Or Perish In The Attempt

Author: David J. Peck
Publisher: Farcountry Press
ISBN: 9781560372264
Size: 35.34 MB
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Dr. David Peck's Or Perish in the Attempt ingeniously combines the remarkable adventures of Lewis and Clark with the problems of health faced by their expedition. Formidable problems indeed, but the author patiently, expertly, and humorously guides us through the medical travails of the famous journey, juxtaposing treatment then against remedy now. The result is a fascinating book that sheds new light on not only Lewis and Clark and the men they led along an 8,000-mile wilderness path, but the practice of medicine in the world they lived in. - Howard Berk, on back cover.

History Of Professional Nursing In The United States

Author: Arlene W. Keeling, PhD, RN, FAAN
Publisher: Springer Publishing Company
ISBN: 0826133134
Size: 29.22 MB
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"The authors demonstrate how U. S. nurses have worked throughout their history to restore patients to health, teach health promotion, and participate in disease preventing activities. Recounting those experiences in the nurses' own words, the authors bring that history to life, capturing nurses' thoughts and feelings during times of war, epidemics, and disasters as well as during their everyday work. The book fills a gap in the secondary literature on...the history of nursing that can be useful in these times of great social change. It is a “must read” for every nurse in the United States!" --Barbra Mann Wall, PhD, RN, FAAN; Director of the Eleanor Crowder Bjoring Center for Nursing Historical Inquiry; University of Virginia; From the Foreword For over four hundred years, a diverse array of nurses, nurses' aides, midwives, and public-minded citizens across the United States have attended to the healthcare of America’s equally diverse populations. Beginning in 1607 when the first Englishmen landed in Virginia, and concluding in 2016 when Flint, Michigan, was declared to be in a state of emergency, this expansive nursing history text for undergraduate and graduate nursing programs examines the history of the nursing profession to better understand how nursing became what it is today. Grounded in the premise that health care can and should be promoted in partnership with communities to provide quality care for all, this history analyzes the resilience and innovation of nurses who provided care for the most underprivileged populations, such as slaves on Southern plantations, immigrants in tenements in Manhattan's Lower East Side, and isolated populations in rural Kentucky. It takes into account issues of race, class, and gender and the influence of these factors on nurses and patients. Featuring nearly 300 photos, oral histories, and case examples from varied settings in the United States and beyond, the narrative discusses major medical advances, prominent leaders and grassroots movements in nursing, and ethical dilemmas that nurses faced with each change in the profession. Chapters include discussion questions for class sessions as well as a list of suggested readings. Key Features: Examines the history of nursing during the last four centuries Links challenges for nurses in the past to those of present-day nurses Includes oral histories, case examples, boxed highlights, call-outs, discussion questions, archival sites, and references Covers drugs, technological innovations, and scientific discovery in each era Demonstrates progression toward “A Culture of Health” as described by the Robert Wood Johnson Foundation.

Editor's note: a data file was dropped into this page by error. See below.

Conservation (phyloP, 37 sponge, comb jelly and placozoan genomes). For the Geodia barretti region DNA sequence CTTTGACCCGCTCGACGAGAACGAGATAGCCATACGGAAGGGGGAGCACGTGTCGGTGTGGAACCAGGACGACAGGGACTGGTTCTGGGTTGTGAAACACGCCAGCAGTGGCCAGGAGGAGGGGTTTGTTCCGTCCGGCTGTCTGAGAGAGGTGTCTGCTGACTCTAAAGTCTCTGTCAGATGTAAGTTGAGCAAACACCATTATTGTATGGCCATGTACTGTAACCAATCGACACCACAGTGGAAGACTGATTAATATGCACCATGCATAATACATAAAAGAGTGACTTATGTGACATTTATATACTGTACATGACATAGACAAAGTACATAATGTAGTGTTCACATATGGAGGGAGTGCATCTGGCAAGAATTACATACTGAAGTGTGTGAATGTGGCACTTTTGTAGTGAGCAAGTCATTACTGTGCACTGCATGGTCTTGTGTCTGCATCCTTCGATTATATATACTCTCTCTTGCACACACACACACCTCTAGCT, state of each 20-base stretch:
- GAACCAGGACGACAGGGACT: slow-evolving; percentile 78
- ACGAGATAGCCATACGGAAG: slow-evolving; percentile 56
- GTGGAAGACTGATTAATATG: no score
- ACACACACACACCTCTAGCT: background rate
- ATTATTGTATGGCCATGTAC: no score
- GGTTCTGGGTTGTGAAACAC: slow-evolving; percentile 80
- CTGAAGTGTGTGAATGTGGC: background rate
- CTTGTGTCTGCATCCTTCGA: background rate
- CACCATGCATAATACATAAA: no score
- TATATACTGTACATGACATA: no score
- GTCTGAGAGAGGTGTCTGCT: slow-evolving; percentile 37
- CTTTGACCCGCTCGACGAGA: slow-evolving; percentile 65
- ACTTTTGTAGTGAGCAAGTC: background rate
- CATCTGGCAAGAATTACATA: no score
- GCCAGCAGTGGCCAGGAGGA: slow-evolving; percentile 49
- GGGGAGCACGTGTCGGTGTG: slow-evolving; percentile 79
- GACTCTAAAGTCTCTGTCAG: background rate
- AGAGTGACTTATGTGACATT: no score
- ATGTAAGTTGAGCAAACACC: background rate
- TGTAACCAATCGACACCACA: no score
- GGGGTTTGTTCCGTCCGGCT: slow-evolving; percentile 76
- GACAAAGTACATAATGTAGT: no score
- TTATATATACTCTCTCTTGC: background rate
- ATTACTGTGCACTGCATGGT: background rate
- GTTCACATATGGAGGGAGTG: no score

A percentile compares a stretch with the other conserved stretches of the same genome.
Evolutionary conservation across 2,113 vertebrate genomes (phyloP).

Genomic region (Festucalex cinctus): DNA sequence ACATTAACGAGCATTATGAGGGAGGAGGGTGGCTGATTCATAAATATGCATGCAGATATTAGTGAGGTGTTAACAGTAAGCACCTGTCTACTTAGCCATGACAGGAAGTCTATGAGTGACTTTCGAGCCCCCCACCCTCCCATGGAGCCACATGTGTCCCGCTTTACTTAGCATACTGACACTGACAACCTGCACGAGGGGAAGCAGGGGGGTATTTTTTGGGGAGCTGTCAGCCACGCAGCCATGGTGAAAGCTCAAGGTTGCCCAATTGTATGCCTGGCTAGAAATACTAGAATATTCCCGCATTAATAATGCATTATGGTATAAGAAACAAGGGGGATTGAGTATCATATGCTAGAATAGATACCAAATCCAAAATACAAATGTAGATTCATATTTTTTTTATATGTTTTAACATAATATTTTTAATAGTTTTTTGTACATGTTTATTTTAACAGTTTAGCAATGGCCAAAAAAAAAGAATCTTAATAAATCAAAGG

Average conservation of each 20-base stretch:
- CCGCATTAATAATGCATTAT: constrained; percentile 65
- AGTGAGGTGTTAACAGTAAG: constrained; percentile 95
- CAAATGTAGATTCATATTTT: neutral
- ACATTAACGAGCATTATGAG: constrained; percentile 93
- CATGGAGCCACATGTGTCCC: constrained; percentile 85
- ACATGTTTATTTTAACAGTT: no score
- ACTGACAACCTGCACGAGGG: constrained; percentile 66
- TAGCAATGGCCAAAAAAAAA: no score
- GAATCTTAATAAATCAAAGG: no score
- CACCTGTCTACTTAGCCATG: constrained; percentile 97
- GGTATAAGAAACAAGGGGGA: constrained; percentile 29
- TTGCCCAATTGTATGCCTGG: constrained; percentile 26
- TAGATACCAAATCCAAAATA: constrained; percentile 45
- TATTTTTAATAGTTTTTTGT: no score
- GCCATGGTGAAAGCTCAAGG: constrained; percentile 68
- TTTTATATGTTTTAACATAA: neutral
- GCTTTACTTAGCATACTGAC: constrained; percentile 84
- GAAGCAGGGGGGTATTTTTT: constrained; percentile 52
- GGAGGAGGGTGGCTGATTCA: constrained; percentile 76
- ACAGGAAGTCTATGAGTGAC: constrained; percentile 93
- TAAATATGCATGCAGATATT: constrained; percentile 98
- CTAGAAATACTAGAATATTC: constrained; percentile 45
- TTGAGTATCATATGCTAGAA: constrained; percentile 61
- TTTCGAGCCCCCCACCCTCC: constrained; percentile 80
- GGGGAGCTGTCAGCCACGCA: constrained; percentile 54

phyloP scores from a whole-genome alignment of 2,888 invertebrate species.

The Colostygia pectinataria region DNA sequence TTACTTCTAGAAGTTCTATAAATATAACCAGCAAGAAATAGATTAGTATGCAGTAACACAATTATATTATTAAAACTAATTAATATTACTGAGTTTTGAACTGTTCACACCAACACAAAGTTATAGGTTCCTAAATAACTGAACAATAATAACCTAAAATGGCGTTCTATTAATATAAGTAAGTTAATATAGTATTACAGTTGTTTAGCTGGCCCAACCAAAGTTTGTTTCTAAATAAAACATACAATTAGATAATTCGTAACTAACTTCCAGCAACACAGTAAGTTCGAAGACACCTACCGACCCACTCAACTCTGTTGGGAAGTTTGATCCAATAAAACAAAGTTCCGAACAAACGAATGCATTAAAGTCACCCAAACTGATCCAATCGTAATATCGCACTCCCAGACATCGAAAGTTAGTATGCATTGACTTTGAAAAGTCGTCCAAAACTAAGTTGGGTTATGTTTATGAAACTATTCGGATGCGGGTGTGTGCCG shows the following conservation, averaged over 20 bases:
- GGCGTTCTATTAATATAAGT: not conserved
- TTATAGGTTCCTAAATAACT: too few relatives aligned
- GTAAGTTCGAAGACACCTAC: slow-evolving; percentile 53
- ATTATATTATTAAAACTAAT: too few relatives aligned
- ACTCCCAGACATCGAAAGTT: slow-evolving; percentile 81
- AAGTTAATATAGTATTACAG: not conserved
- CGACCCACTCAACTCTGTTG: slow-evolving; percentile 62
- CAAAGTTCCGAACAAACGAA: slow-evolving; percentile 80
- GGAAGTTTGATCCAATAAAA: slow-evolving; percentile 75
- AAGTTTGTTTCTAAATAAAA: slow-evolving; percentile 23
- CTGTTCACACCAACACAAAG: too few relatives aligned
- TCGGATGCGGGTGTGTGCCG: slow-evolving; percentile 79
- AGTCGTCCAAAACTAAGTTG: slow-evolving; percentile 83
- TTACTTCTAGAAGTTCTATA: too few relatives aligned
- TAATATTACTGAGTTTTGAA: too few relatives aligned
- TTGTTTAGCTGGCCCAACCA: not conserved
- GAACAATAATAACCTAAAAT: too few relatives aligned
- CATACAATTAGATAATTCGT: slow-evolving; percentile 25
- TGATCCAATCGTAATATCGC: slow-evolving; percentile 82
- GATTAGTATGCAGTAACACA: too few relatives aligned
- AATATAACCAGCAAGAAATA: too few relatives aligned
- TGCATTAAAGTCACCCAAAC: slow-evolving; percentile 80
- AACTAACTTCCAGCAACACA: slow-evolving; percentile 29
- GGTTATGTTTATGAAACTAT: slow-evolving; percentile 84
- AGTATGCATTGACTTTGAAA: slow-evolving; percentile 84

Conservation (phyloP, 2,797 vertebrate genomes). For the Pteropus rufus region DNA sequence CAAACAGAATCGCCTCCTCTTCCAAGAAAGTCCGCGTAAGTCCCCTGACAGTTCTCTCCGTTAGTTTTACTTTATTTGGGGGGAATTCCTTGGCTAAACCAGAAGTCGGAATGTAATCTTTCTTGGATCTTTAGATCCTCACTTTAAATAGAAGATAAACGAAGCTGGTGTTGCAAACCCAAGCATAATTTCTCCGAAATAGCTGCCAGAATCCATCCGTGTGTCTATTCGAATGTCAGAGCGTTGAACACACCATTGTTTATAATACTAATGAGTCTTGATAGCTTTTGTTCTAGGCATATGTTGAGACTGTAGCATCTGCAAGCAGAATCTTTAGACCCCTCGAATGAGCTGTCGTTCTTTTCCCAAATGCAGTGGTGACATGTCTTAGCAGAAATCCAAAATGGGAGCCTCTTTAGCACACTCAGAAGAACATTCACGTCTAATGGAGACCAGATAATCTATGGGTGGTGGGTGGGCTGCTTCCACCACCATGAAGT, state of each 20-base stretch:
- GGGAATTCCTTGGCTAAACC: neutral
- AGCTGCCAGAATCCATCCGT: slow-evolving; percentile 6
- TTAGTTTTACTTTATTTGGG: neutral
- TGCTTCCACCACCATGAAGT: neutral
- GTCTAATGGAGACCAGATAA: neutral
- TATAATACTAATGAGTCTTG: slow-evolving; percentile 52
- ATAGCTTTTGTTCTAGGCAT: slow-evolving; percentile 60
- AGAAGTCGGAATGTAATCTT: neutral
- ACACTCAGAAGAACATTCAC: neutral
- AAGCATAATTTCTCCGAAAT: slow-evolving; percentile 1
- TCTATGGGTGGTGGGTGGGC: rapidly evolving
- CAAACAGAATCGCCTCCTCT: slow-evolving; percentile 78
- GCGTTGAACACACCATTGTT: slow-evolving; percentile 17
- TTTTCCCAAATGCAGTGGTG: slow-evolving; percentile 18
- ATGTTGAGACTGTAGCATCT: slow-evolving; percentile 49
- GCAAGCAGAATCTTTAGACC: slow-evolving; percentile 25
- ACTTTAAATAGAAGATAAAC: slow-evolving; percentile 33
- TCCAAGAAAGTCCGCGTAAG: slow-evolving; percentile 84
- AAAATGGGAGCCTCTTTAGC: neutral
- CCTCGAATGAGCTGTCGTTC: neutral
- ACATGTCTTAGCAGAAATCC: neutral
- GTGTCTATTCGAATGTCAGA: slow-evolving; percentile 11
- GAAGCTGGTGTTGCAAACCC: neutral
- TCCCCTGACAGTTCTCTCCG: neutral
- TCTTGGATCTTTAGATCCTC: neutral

Lewis Clark

Author: Bruce C. Paton
Publisher: Fulcrum Pub
ISBN:
Size: 62.73 MB
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Examines early nineteenth-century medical standards and techniques and discusses how they were applied to Lewis and Clark's 1803 expedition to open the American West.

The Lewis And Clark Journals

Author: Meriwether Lewis
Publisher: U of Nebraska Press
ISBN: 9780803280397
Size: 69.49 MB
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The diaries and personal accounts of William Clark, Meriwether Lewis, and other members of their expedition chronicle their epic journey across North America in search of a river passage to the Pacific Ocean and describe their encounters with the Native American peoples of the West, exotic flora and fauna, and amazing natural wonders.

Frozen In Time

Author: Owen Beattie
Publisher: Greystone Books
ISBN: 1771640804
Size: 28.42 MB
Format: PDF
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The truth about what happened on Sir John Franklin’s ill-fated Arctic expedition of 1845–48 has been shrouded in mystery for 165 years. Carrying the best equipment that the science and technology, Franklin and his men set out to “penetrate the icy fastness of the north, and to circumnavigate America.” The expedition’s two ships — HMS Erebus and HMS Terror — carrying 129 officers and men, disappeared without a trace. From 1846 to 1880 more than 20 major rescue parties were involved in the search for the missing men and ships. The disappearance of the expedition and absence of any substantial written accounts of the journey have left attempts at a reconstruction of events sketchy and inconclusive. In Frozen in Time, forensic anthropologist Owen Beattie and historian John Geiger tell the dramatic story of the excavation of three sailors from the Franklin Expeditions, buried for 138 years on the lonely headland of Beechey Island. This book contains the astonishing photographic record of the excavation, together with the maps and illustrations that accompany this riveting account of Franklin’s fatal adventure. The unfolding of Dr. Beattie’s unexpected findings is not only a significant document but also, in itself, a tale of high adventure.

Island Of The Blue Foxes

Author: Stephen R. Bown
Publisher: Da Capo Press
ISBN: 0306825201